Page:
Submission for OMB Review; Comment Request, 20706-20707 [E9-10205]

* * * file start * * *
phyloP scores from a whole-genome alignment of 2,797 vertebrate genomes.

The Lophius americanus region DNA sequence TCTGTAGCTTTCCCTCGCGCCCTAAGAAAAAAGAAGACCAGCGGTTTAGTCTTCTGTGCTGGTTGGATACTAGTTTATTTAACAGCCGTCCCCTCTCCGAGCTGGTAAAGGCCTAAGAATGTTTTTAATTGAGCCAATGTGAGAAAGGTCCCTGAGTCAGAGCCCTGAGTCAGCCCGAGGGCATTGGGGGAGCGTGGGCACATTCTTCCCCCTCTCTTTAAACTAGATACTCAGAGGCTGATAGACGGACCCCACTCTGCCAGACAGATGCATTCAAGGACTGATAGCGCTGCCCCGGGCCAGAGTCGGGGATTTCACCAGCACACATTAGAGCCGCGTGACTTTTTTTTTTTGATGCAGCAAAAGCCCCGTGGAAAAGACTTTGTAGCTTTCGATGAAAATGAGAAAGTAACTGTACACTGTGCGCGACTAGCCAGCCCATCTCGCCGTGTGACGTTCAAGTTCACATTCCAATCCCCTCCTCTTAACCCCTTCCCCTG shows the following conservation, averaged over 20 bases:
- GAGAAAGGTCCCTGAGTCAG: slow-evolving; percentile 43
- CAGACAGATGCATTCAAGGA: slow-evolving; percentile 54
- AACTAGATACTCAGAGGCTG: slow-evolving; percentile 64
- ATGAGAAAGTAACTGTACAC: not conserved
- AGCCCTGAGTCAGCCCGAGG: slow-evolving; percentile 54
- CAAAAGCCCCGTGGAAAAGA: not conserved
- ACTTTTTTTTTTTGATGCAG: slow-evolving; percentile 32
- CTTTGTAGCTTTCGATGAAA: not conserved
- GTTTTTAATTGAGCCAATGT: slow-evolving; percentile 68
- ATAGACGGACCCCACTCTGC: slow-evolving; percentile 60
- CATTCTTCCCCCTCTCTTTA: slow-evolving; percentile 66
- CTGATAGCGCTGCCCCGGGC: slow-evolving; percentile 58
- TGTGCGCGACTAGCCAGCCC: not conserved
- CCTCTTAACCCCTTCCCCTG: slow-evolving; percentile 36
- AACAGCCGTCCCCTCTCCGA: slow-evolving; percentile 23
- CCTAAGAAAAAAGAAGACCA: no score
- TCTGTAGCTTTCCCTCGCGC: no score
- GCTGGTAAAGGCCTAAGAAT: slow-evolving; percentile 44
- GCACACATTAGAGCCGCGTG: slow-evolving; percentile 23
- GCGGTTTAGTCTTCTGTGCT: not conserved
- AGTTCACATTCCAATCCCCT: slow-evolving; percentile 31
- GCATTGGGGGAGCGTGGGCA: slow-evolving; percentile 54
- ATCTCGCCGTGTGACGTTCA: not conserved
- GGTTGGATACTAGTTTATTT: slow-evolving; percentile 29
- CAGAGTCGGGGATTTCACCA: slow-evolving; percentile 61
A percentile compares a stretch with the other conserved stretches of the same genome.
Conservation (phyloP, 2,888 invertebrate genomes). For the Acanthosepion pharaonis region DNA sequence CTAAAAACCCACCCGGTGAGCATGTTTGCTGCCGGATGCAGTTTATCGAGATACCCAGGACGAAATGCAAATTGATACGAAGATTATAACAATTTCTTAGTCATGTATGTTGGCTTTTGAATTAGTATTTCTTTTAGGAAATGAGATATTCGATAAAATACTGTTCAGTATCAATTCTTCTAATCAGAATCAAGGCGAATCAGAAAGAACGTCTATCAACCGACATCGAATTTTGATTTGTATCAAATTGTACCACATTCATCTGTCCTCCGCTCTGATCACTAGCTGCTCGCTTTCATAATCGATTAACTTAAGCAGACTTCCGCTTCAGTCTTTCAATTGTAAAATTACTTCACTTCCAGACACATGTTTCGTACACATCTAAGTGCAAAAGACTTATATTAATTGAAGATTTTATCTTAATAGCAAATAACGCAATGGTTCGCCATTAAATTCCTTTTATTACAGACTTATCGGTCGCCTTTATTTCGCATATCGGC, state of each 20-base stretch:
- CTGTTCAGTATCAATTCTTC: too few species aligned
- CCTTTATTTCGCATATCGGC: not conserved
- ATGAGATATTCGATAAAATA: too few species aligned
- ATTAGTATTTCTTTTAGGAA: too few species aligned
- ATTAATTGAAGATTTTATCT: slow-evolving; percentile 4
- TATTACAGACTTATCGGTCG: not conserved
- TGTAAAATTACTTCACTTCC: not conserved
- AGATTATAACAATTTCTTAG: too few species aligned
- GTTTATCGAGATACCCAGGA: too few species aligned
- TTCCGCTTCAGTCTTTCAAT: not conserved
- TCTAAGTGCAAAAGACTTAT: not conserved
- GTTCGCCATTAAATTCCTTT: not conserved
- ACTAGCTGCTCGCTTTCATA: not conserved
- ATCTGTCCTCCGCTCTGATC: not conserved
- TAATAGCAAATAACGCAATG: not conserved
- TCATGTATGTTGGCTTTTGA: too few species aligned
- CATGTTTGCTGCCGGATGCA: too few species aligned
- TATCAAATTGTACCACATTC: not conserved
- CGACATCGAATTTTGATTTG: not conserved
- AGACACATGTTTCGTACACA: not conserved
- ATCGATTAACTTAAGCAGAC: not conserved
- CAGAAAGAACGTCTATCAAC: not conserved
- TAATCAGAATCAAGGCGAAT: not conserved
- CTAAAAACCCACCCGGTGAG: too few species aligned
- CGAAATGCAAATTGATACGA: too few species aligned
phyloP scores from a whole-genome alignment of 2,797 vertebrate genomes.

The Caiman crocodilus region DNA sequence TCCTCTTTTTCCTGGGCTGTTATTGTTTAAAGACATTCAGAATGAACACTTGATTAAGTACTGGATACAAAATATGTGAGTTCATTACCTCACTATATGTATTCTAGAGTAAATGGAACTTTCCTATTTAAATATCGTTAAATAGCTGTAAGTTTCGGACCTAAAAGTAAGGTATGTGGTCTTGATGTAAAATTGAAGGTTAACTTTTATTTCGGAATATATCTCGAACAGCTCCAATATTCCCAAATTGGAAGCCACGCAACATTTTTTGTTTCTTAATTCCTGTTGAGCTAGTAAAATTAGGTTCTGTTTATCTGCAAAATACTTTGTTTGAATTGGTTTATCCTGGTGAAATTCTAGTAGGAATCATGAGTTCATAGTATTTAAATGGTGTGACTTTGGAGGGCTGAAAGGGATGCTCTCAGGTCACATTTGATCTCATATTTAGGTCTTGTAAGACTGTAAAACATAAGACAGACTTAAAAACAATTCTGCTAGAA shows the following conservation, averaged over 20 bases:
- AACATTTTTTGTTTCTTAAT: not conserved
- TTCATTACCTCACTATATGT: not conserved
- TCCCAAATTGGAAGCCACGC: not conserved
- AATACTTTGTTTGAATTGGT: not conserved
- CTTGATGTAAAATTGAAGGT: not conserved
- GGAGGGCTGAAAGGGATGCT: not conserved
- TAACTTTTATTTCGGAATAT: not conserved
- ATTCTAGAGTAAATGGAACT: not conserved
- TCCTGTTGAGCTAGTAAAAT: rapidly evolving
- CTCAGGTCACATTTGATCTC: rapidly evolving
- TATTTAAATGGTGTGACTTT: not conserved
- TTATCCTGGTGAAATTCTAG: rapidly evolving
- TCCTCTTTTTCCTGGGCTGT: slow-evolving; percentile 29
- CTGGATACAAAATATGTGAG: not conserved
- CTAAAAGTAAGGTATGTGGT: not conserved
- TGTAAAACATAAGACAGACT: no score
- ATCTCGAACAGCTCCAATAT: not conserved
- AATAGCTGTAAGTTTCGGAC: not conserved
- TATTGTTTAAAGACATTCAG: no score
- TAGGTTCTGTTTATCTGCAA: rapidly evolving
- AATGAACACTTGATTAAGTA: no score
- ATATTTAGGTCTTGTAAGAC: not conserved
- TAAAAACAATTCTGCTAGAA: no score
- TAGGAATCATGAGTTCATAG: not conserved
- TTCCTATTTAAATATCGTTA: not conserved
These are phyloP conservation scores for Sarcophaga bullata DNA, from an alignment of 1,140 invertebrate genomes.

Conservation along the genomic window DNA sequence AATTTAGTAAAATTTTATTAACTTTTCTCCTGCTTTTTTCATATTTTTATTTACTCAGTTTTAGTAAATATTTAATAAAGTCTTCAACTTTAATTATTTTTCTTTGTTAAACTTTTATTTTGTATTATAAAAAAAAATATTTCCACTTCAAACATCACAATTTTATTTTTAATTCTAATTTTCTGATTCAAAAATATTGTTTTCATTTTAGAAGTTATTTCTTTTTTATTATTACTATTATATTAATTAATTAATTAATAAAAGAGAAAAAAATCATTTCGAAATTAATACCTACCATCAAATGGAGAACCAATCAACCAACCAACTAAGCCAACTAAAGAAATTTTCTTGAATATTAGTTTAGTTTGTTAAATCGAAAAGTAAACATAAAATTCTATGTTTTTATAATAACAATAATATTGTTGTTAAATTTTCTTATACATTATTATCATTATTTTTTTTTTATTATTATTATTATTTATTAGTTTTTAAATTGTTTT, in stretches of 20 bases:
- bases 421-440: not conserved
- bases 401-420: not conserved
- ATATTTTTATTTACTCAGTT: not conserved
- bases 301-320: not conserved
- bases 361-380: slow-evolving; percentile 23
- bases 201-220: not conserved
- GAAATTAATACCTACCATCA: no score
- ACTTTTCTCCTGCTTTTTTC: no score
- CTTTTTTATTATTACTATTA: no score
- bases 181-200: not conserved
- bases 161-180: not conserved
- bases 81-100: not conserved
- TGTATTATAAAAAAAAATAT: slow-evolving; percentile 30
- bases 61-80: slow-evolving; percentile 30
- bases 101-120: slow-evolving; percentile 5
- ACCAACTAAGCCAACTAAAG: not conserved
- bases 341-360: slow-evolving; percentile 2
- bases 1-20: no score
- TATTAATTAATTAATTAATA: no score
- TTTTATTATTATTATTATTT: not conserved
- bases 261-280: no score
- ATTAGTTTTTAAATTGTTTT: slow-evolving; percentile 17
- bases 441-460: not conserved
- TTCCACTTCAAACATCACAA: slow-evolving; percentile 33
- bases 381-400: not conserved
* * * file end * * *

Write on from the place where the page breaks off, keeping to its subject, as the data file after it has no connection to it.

Download as PDF 20706 Federal Register / Vol. 74, No. 85 / Tuesday, May 5, 2009 / Notices ESTIMATED ANNUALIZED BURDEN HOURS Number of respondents Number of responses per respondent Average burden per response (in hours) Total burden (in hours) Type of respondent Form name Grantee Staff ...................... Grantee Telephone Interview Protocol (Round 1). Site Visit Advance Letter. Site Visit Protocol. Grantee Telephone Interview Protocol (Round 2). Site Visit Protocol ............................................ 65 3 1 195 52 1 1 52 Site Visit Protocol ............................................ 18 1 1 18 Focus Group Advance Letter .......................... Focus Group Flyer. Consumer Focus Group Discussion Guide. Advance Letter for Comparison Organizations Comparison Organization Interview Protocol 40 1 1.5 60 10 1 1 10 Partner Organization Staff (In-person interviews). Consumers (In-person interviews). Consumers (Focus groups) Comparison Organization Staff (Telephone Interviews). Total ............................ ..................................................................... Terry Nicolosi, Office of the Secretary, Paperwork Reduction Act Reports Clearance Officer. [FR Doc. E9–10315 Filed 5–4–09; 8:45 am] BILLING CODE 4150–33–P DEPARTMENT OF HEALTH AND HUMAN SERVICES Administration on Aging Agency Information Collection Activities; Submission for OMB Review; Comment Request; State Annual Long-Term Care Ombudsman Report and Instructions Administration on Aging, HHS. Notice. AGENCY: ACTION: SUMMARY: The Administration on Aging (AoA) is announcing that the proposed collection of information listed below has been submitted to the Office of Management and Budget (OMB) for review and clearance under the Paperwork Reduction Act of 1995. DATES: Submit written comments on the collection of information by June 4, 2009. Submit written comments on the collection of information by fax 202–395–6974 to the OMB Desk Officer for AoA, Office of Information and Regulatory Affairs, OMB. FOR FURTHER INFORMATION CONTACT: Sue Wheaton, telephone: (202) 357–3587; email: sue.wheaton@aoa.gov. SUPPLEMENTARY INFORMATION: In compliance with 44 U.S.C. 3507, AoA has submitted the following proposed collection of information to OMB for review and clearance. ADDRESSES: VerDate Nov<24>2008 23:12 May 04, 2009 Jkt 217001 335 States provide the following data and narrative information in the report: 1. Numbers and descriptions of cases filed and complaints made on behalf of long-term care facility residents to the statewide ombudsman program; 2. Major issues identified impacting on the quality of care and life of longterm care facility residents; 3. Statewide program operations; and 4. Ombudsman activities in addition to complaint investigation. The report form and instructions have been in continuous use, with minor modifications, since they were first approved by OMB for the FY 1995 reporting period. This request is for approval to extend use of the current form and instructions, with no modifications, for three years, covering the FY 2009–2011 reporting periods. The data collected on complaints filed with ombudsman programs and narrative on long-term care issues provide information to Centers for Medicare and Medicaid Services and others on patterns of concerns and major long-term care issues affecting residents of long-term care facilities. Both the complaint and program data collected assist the states and local ombudsman programs in planning strategies and activities, providing training and technical assistance and developing performance measures. A reporting form and instructions may be viewed in the ombudsman section of the AoA Web site, http:// www.aoa.gov. AoA estimates the burden of this collection and entering the report information as follows: Approximately 10,310 hours, with 52 State Agencies on Aging responding annually. PO 00000 Frm 00036 Fmt 4703 Sfmt 4703 Dated: April 28, 2009. Edwin L. Walker, Acting Assistant Secretary for Aging. [FR Doc. E9–10305 Filed 5–4–09; 8:45 am] BILLING CODE 4154–01–P DEPARTMENT OF HEALTH AND HUMAN SERVICES Administration for Children and Families Submission for OMB Review; Comment Request Title: Mentoring Children of Prisoners Relationship Quality Survey. OMB No.: 0970–0308. Description: The Promoting Safe and Stable Families Amendments of 2001 (Pub. L. 107–133) amended Title IV–B of the Social Security Act (42 U.S.C. 629–629e) to provide funding for nonprofit agencies that recruit, screen, train, and support mentors for children with an incarcerated parent or parents. The Family and Youth Services Bureau (FYSB) of the Administration for Children and Families, United States Department of Health and Human Services, administers the Monitoring Children of Prisoners (MCP) program. The MCP program creates lasting, highquality one-to-one mentoring relationships that provide young people with caring adult role models. The quality of these relationships is an important indicator of success in mentoring programs. Previous research has shown an association between highquality mentoring relationships and positive changes in youth behavior associated with positive youth benefits, such as improved school attendance, E:\FR\FM\05MYN1.SGM 05MYN1 20707 Federal Register / Vol. 74, No. 85 / Tuesday, May 5, 2009 / Notices reductions in risk behavior, and other benefits. The Relationship Quality Instrument consists of 15 rigorously field-tested questions about the relationship, plus several questions that establish context (age, gender, duration of relationship and frequency of contacts, etc.). The answers to the questions help assess how satisfied the youth (mentee) is with the relationship; whether the mentee is happy in the relationship; whether the mentee trusts the mentor; and whether the mentor has helped the mentee to cope with problems. Researchers in the field of mentoring have tested and validated the questions. FYSB requires grantees receiving funding to provide information that can be used to evaluate outcomes for participating children. FYSB will use the information provided by the instrument to assure effective service delivery and program management and to guide the development of national monitoring and technical assistance systems. Finally, FYSB will use data from this collection for reporting program outcomes to Congress in the FY 2006 Performance Report during the budget process and as the basis for outcome evaluation of the program over the long term. Rhodes J., Reddy, R., Roffman, J., and Grossman J.B. (March, 2005). Promoting Successful Youth Mentoring Relationships: A Preliminary Screening Questionnaire. The Journal of Primary Prevention, 26:2, 147–167. Respondents: Public, community- and faith-based organizations receiving funding to implement the MCP program. ANNUAL BURDEN ESTIMATES Number of respondents Instrument Relationship Quality Instrument for Mentoring Children of Prisoners Program ............................................................................................................. 215 Estimated Total Annual Burden Hours: 24,940. DEPARTMENT OF HEALTH AND HUMAN SERVICES Additional Information National Institutes of Health Copies of the proposed collection may be obtained by writing to the Administration for Children and Families, Office of Administration, Office of Information Services, 370 L’Enfant Promenade, SW., Washington, DC 20447, Attn: ACF Reports Clearance Officer. All requests should be identified by the title of the information collection. E-mail address: infocollection@acf.hhs.gov. OMB Comment OMB is required to make a decision concerning the collection of information between 30 and 60 days after publication of this document in the Federal Register. Therefore, a comment is best assured of having its full effect if OMB receives it within 30 days of publication. Written comments and recommendations for the proposed information collection should be sent directly to the following: Office of Management and Budget, Paperwork Reduction Project. Fax: 202–395–7245. Attn: Desk Officer for the Administration for Children and Families. Dated: April 29, 2009. Janean Chambers, Reports Clearance Officer. [FR Doc. E9–10205 Filed 5–4–09; 8:45 am] BILLING CODE 4184–01–P Master Plan for Rocky Mountain Laboratories Record of Decision ACTION: Notice. SUMMARY: The National Institutes of Health (NIH), an operating division of the Department of Health and Human Services (HHS), has decided, after completion of a Final Environmental Impact Statement (FEIS) and a thorough consideration of the public comments on the Draft EIS and the Final EIS, to implement the Proposed Action, which is identified as the Preferred Alternative in the FEIS. This action involves the establishment of a long-range physical Master Plan for Rocky Mountain Laboratories (RML) in Hamilton, Montana to guide future development of the campus. This alternative accounts for potential growth in RML personnel, possible land acquisitions, and consequent construction of new administrative and research-related space over the 20-year planning period. FOR FURTHER INFORMATION CONTACT: Valerie Nottingham, Chief of the Environmental Quality Branch, Division of Environmental Protection, Office of Research Facilities Development and Operations, NIH, Building 13, Room 2S11, 9000 Rockville Pike, Bethesda, MD 20892, Fax 301–480–8056, e-mail nihnepa@mail.nih.gov. SUPPLEMENTARY INFORMATION: VerDate Nov<24>2008 23:12 May 04, 2009 Jkt 217001 PO 00000 Frm 00037 Fmt 4703 Sfmt 4703 Number of responses per respondent Average burden hours per response 1 116 Total burden hours 24,940 Decision After careful review of the environmental consequences in the FEIS for the Master Plan, Rocky Mountain Laboratories, and consideration of public comment throughout the NEPA process, the NIH has decided to implement the Proposed Action, described below as the Selected Alternative. Selected Alternative The Selected Alternative is intended to be a strategic tool for the efficient allocation of campus resources, the orderly accommodation of future growth, and the creation of an environment, which is both functionally and aesthetically conducive to accomplishing the RML mission. The Selected Alternative will provide a guide for the reasoned and orderly development of the RML campus, one that values and builds on existing resources, corrects current deficiencies and meets changing needs through new construction or renovations. The plan sets forth implementation priorities and a logical sequencing of planned development. The Selected Alternative involves the establishment of a long-range physical Master Plan for RML. This alternative covers a 20-year planning period, with reviews every 5 years to ensure that the plan continues to address planning and development related issues affecting the campus. The alternative addresses the future development of the RML site, including placement of future construction; vehicular and pedestrian circulation on and off-campus; parking within the property boundaries; open E:\FR\FM\05MYN1.SGM 05MYN1